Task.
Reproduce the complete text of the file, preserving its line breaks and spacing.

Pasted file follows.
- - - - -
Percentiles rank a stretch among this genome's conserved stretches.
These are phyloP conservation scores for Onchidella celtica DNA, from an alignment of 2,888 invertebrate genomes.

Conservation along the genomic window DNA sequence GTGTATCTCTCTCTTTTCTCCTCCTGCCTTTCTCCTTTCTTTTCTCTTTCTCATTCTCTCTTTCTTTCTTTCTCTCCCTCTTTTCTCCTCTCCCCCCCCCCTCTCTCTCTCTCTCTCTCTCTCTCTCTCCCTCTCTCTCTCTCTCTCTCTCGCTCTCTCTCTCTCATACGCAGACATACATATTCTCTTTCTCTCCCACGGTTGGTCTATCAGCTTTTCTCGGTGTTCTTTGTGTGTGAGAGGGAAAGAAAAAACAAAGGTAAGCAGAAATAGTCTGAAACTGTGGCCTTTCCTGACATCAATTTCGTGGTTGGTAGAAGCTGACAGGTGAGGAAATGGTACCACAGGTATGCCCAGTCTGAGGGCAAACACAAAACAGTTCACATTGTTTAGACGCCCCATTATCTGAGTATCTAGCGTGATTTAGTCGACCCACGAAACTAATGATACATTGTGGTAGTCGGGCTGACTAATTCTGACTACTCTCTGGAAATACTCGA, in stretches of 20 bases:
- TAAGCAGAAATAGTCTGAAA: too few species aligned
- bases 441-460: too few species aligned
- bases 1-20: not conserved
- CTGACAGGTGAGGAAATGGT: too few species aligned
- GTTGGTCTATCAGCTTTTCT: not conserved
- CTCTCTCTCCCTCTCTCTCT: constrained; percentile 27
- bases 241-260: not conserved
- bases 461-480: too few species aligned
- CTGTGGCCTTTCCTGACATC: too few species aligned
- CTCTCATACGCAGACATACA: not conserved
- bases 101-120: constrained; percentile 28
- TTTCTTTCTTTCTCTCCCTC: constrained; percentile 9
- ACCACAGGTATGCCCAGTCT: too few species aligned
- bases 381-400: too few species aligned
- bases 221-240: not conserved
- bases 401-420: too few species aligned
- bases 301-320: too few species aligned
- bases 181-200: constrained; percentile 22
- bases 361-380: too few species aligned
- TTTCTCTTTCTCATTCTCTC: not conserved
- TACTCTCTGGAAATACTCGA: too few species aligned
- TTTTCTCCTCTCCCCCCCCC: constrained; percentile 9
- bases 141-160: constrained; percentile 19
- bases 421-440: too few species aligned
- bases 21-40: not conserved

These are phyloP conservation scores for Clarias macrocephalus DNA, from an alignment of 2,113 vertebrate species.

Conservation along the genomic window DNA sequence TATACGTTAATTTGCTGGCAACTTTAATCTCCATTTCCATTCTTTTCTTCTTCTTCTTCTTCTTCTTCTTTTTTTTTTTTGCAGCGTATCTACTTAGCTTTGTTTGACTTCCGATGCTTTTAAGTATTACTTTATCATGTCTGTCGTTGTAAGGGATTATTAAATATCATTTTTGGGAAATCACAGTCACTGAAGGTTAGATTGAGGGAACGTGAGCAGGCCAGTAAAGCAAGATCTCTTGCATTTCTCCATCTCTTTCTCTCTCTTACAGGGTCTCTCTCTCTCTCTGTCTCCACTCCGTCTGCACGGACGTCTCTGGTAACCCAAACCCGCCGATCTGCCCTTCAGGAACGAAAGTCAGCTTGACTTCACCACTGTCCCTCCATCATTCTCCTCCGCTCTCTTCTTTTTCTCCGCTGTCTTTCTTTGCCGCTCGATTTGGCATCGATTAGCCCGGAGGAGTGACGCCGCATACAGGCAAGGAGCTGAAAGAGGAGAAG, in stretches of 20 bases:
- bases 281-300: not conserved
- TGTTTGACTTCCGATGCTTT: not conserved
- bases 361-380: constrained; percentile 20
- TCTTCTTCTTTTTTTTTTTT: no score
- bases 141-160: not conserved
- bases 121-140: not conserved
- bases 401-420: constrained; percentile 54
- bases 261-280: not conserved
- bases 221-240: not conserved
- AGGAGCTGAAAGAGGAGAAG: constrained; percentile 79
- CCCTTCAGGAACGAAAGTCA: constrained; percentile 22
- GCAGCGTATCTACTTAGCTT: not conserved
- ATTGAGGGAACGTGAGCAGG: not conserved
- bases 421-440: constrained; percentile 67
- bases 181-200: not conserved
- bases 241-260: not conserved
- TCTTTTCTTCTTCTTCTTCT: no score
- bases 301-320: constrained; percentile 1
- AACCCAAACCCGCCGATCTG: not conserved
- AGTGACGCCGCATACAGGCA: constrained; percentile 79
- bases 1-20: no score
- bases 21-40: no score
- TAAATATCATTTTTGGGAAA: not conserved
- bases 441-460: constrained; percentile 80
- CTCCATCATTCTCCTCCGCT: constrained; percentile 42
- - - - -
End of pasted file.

Percentiles rank a stretch among this genome's conserved stretches.
These are phyloP conservation scores for Onchidella celtica DNA, from an alignment of 2,888 invertebrate genomes.

Conservation along the genomic window DNA sequence GTGTATCTCTCTCTTTTCTCCTCCTGCCTTTCTCCTTTCTTTTCTCTTTCTCATTCTCTCTTTCTTTCTTTCTCTCCCTCTTTTCTCCTCTCCCCCCCCCCTCTCTCTCTCTCTCTCTCTCTCTCTCTCCCTCTCTCTCTCTCTCTCTCTCGCTCTCTCTCTCTCATACGCAGACATACATATTCTCTTTCTCTCCCACGGTTGGTCTATCAGCTTTTCTCGGTGTTCTTTGTGTGTGAGAGGGAAAGAAAAAACAAAGGTAAGCAGAAATAGTCTGAAACTGTGGCCTTTCCTGACATCAATTTCGTGGTTGGTAGAAGCTGACAGGTGAGGAAATGGTACCACAGGTATGCCCAGTCTGAGGGCAAACACAAAACAGTTCACATTGTTTAGACGCCCCATTATCTGAGTATCTAGCGTGATTTAGTCGACCCACGAAACTAATGATACATTGTGGTAGTCGGGCTGACTAATTCTGACTACTCTCTGGAAATACTCGA, in stretches of 20 bases:
- TAAGCAGAAATAGTCTGAAA: too few species aligned
- bases 441-460: too few species aligned
- bases 1-20: not conserved
- CTGACAGGTGAGGAAATGGT: too few species aligned
- GTTGGTCTATCAGCTTTTCT: not conserved
- CTCTCTCTCCCTCTCTCTCT: constrained; percentile 27
- bases 241-260: not conserved
- bases 461-480: too few species aligned
- CTGTGGCCTTTCCTGACATC: too few species aligned
- CTCTCATACGCAGACATACA: not conserved
- bases 101-120: constrained; percentile 28
- TTTCTTTCTTTCTCTCCCTC: constrained; percentile 9
- ACCACAGGTATGCCCAGTCT: too few species aligned
- bases 381-400: too few species aligned
- bases 221-240: not conserved
- bases 401-420: too few species aligned
- bases 301-320: too few species aligned
- bases 181-200: constrained; percentile 22
- bases 361-380: too few species aligned
- TTTCTCTTTCTCATTCTCTC: not conserved
- TACTCTCTGGAAATACTCGA: too few species aligned
- TTTTCTCCTCTCCCCCCCCC: constrained; percentile 9
- bases 141-160: constrained; percentile 19
- bases 421-440: too few species aligned
- bases 21-40: not conserved

These are phyloP conservation scores for Clarias macrocephalus DNA, from an alignment of 2,113 vertebrate species.

Conservation along the genomic window DNA sequence TATACGTTAATTTGCTGGCAACTTTAATCTCCATTTCCATTCTTTTCTTCTTCTTCTTCTTCTTCTTCTTTTTTTTTTTTGCAGCGTATCTACTTAGCTTTGTTTGACTTCCGATGCTTTTAAGTATTACTTTATCATGTCTGTCGTTGTAAGGGATTATTAAATATCATTTTTGGGAAATCACAGTCACTGAAGGTTAGATTGAGGGAACGTGAGCAGGCCAGTAAAGCAAGATCTCTTGCATTTCTCCATCTCTTTCTCTCTCTTACAGGGTCTCTCTCTCTCTCTGTCTCCACTCCGTCTGCACGGACGTCTCTGGTAACCCAAACCCGCCGATCTGCCCTTCAGGAACGAAAGTCAGCTTGACTTCACCACTGTCCCTCCATCATTCTCCTCCGCTCTCTTCTTTTTCTCCGCTGTCTTTCTTTGCCGCTCGATTTGGCATCGATTAGCCCGGAGGAGTGACGCCGCATACAGGCAAGGAGCTGAAAGAGGAGAAG, in stretches of 20 bases:
- bases 281-300: not conserved
- TGTTTGACTTCCGATGCTTT: not conserved
- bases 361-380: constrained; percentile 20
- TCTTCTTCTTTTTTTTTTTT: no score
- bases 141-160: not conserved
- bases 121-140: not conserved
- bases 401-420: constrained; percentile 54
- bases 261-280: not conserved
- bases 221-240: not conserved
- AGGAGCTGAAAGAGGAGAAG: constrained; percentile 79
- CCCTTCAGGAACGAAAGTCA: constrained; percentile 22
- GCAGCGTATCTACTTAGCTT: not conserved
- ATTGAGGGAACGTGAGCAGG: not conserved
- bases 421-440: constrained; percentile 67
- bases 181-200: not conserved
- bases 241-260: not conserved
- TCTTTTCTTCTTCTTCTTCT: no score
- bases 301-320: constrained; percentile 1
- AACCCAAACCCGCCGATCTG: not conserved
- AGTGACGCCGCATACAGGCA: constrained; percentile 79
- bases 1-20: no score
- bases 21-40: no score
- TAAATATCATTTTTGGGAAA: not conserved
- bases 441-460: constrained; percentile 80
- CTCCATCATTCTCCTCCGCT: constrained; percentile 42